THE “Hochalp” (or High Alp), near Scharnitz, was some two centuries ago covered up to the top with the finest grass and woods, and the now cleared Fitzwald was the most beautiful forest in the whole Tyrol. It reached up to the very summit of the mountain, which was covered with such enormous trees, that three men could not encompass one of them with their arms; in one word, the Hochalp was a “Cow-Heaven,” as it was generally called by the peasants. Where now the sheep climb about, at that time there were but cows pastured, and the cattle thrived there better than anywhere else.
The Alp belonged to a rich peasant of Leutasch, named Simele, who had two sons, who, after his death, commenced a serious quarrel about which of them was to have the Alp. The younger brother was a good man, but the other was a real wretch; and, as they could not agree, they drew lots for the Alp, which fell to Johann, the younger of the two.
After this he married a good village girl, whom his brother Matz had set his eyes upon, and from whom he had received a refusal. Johann lived happily with his wife, while his brother boiled over with bitter spite, and month after month his determination of seeking revenge increased. He commenced a law suit, finding false witnesses, and swore a false oath, so that the Court declared the drawing invalid, and awarded the Alp to Matz.
Whilst all this was going on, Johann was busy on the Alp, and so heard nothing of the judgment; and as his brother entered fiercely into the hut, and tried to pitch him out of it, he defended himself until his herdsmen arrived, who chased him away, after having beaten him soundly. At this reception Matz foamed with rage; so, running home, he seized his gun, crept in the following night back to the hut in which his brother was sleeping, and shot him dead in his bed.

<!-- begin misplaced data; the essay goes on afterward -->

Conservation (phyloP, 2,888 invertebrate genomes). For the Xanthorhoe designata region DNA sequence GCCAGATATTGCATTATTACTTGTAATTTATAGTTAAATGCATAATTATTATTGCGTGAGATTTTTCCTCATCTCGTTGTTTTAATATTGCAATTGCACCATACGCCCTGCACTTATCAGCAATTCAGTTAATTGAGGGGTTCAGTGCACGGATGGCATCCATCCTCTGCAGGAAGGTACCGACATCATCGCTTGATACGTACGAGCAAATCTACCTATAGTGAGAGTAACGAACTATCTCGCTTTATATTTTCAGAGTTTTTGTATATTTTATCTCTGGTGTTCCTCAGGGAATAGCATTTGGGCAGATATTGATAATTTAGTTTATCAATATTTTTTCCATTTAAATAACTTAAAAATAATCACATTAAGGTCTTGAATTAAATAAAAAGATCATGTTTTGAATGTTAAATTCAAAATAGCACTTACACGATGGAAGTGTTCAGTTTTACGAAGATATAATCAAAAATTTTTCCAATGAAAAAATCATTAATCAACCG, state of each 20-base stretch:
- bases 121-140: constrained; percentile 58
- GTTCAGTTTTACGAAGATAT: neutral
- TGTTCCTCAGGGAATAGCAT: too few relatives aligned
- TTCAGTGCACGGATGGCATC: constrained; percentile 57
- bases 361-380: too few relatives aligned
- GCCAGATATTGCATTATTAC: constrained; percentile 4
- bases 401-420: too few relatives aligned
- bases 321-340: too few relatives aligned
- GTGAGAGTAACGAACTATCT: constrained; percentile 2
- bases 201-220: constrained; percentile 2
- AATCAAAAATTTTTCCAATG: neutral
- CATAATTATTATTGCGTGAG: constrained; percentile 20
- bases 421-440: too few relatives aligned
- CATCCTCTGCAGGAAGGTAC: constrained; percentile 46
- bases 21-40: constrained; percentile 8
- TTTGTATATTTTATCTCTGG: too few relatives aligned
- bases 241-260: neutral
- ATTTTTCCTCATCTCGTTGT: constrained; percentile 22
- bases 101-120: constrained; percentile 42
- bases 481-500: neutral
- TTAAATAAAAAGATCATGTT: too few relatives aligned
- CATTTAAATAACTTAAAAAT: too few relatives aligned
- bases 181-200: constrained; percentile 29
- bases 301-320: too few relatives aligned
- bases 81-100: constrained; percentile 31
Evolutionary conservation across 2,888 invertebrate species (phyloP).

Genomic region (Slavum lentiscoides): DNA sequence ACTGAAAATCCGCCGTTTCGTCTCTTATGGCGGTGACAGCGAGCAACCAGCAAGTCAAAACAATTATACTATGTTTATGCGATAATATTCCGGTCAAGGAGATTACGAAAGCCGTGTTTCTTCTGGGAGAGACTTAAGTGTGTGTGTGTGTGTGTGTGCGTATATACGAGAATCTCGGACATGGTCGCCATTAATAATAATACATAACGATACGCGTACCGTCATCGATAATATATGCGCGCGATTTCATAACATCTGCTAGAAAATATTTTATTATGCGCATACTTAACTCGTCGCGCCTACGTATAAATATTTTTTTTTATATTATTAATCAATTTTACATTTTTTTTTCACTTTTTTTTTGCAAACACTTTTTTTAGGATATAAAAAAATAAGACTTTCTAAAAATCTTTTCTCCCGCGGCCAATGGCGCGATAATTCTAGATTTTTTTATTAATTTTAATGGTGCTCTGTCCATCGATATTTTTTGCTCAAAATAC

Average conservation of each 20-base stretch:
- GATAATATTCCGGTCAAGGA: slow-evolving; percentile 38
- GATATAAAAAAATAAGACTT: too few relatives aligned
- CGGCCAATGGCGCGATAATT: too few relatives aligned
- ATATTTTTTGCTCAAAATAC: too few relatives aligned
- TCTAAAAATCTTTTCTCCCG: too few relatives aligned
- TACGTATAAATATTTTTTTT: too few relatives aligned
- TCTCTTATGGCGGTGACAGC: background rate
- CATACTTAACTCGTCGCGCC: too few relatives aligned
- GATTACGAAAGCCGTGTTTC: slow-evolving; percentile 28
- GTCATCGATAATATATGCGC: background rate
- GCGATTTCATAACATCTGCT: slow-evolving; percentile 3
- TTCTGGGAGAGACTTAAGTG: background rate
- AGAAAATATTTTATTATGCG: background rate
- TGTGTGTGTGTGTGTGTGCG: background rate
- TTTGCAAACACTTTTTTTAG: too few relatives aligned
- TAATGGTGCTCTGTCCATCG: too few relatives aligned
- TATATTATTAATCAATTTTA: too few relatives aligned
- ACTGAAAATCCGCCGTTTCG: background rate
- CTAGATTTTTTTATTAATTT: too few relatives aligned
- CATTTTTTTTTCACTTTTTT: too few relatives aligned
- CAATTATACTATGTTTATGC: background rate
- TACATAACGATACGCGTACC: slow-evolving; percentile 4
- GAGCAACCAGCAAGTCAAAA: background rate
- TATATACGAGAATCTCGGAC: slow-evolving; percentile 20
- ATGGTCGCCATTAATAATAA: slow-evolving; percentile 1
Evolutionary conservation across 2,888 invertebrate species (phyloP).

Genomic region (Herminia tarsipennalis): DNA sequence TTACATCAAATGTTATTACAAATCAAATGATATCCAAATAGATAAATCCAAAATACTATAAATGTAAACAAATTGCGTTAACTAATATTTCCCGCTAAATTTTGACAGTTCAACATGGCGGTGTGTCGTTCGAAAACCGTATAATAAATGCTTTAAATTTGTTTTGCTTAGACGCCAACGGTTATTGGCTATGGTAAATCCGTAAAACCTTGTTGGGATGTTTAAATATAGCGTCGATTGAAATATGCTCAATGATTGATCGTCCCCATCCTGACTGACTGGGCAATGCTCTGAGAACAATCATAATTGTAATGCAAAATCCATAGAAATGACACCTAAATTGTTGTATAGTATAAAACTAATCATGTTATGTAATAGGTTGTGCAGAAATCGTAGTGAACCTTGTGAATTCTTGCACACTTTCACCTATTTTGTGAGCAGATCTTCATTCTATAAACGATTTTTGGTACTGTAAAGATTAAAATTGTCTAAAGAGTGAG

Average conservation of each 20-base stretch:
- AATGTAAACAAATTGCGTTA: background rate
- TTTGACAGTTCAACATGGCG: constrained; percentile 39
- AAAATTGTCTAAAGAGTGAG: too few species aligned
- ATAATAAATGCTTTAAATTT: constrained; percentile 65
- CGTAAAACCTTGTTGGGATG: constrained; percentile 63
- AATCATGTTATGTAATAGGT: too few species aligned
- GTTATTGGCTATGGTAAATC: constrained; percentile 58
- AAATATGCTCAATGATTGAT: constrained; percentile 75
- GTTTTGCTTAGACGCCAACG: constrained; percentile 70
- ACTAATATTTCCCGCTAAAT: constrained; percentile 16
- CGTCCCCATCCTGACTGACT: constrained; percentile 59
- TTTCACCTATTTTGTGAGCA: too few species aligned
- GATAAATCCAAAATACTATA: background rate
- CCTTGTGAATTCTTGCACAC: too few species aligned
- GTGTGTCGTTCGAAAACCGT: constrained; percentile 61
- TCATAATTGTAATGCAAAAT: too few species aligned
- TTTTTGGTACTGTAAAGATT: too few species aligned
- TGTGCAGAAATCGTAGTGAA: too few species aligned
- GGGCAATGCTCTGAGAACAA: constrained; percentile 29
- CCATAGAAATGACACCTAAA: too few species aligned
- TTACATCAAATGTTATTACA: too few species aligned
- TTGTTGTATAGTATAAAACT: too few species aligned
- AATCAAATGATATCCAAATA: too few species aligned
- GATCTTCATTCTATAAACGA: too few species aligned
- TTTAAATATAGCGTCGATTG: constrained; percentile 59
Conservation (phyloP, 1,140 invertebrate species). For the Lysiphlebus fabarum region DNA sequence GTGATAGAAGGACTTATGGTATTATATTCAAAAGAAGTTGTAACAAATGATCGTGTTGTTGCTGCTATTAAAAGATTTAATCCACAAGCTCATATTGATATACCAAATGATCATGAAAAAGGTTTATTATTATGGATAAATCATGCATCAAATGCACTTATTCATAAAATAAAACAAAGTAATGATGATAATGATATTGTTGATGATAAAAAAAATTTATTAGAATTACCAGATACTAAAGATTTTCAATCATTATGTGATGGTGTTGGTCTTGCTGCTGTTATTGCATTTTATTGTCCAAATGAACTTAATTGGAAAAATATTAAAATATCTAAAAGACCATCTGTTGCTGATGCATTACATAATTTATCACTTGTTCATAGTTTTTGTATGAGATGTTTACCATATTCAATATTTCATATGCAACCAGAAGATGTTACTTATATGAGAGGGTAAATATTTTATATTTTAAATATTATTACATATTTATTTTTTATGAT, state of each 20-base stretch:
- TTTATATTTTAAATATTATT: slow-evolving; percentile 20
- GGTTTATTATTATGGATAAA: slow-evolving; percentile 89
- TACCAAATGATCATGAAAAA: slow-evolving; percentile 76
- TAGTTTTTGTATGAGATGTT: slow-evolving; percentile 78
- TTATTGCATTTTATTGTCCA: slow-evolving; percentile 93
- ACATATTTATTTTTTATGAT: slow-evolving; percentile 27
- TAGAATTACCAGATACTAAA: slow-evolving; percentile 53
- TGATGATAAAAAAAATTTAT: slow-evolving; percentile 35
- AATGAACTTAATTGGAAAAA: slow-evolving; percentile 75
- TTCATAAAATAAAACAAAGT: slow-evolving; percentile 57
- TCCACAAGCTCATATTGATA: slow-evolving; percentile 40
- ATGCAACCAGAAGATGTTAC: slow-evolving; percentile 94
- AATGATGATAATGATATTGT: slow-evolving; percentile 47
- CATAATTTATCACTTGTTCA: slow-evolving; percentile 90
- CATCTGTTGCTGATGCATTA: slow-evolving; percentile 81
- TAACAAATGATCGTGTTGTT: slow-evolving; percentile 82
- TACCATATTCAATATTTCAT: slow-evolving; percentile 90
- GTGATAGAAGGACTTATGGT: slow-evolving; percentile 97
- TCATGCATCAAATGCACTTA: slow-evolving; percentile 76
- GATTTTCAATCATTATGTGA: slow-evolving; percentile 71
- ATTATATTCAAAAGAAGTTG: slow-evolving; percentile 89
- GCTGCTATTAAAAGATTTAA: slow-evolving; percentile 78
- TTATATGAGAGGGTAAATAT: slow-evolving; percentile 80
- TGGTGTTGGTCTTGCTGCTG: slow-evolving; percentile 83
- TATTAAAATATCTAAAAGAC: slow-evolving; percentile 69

But Johann’s soul was scarcely out of his body, when God’s wrath appeared and fearfully punished the perjurer and fratricide. A terrible storm came on with lightning, thunder, snow, hail, and wild pouring rains, so that everything was overthrown and inundated. After that an earthquake convulsed the ground, and on both sides the mountains fell into the valley, covering the Alm huts and meadows more than sixty feet deep with débris. The murderer was swallowed among the falling rocks, and is condemned to suffer dreadfully beneath them. He is still heard very often shrieking in agony, and all the pilgrimages which his family have made for his redemption have been in vain.
As nobody could do anything with the valley covered with rocks and stones, the decried spot fell into the hands of the monastery of Werdenfels, and wherever it was possible, the monks have restored cultivation, so that new forests and meadows have in course of time sprung up upon the ruins of the once famous Alp.
A beautiful little chapel has been erected there, in which several times during the course of the year service is performed; but the spirit of the murderer still wanders around and groans so dreadfully during the night, that every one is terrified. There he must remain until the last day, and what will happen to him then God alone knows.